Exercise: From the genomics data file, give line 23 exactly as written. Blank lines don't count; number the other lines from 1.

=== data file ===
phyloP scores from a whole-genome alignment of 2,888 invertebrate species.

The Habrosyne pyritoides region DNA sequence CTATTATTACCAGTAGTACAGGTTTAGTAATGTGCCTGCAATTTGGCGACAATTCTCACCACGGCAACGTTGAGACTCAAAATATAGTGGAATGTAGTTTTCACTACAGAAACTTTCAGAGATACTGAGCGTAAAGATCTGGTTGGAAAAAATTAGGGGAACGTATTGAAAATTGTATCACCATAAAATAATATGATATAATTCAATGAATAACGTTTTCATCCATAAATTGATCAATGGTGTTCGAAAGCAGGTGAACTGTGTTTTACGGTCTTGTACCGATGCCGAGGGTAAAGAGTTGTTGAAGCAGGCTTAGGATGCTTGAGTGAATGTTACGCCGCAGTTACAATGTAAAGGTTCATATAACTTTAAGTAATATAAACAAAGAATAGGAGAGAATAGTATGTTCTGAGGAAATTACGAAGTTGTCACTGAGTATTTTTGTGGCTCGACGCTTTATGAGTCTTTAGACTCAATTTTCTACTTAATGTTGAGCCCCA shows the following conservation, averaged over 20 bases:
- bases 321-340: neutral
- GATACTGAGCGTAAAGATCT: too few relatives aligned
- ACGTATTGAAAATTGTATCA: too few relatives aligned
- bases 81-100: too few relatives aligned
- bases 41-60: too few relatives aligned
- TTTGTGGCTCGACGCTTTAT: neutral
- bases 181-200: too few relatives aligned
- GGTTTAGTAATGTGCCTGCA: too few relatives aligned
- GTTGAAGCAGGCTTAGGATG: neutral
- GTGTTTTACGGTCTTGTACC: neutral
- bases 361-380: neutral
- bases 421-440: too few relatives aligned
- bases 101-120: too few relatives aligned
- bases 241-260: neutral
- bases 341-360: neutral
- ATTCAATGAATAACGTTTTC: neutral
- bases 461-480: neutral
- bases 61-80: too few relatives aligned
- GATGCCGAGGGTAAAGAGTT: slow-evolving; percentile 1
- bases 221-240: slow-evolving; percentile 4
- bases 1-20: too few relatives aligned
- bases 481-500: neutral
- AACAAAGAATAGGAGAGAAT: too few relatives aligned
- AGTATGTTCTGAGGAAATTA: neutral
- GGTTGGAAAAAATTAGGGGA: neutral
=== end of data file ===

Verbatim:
- bases 1-20: too few relatives aligned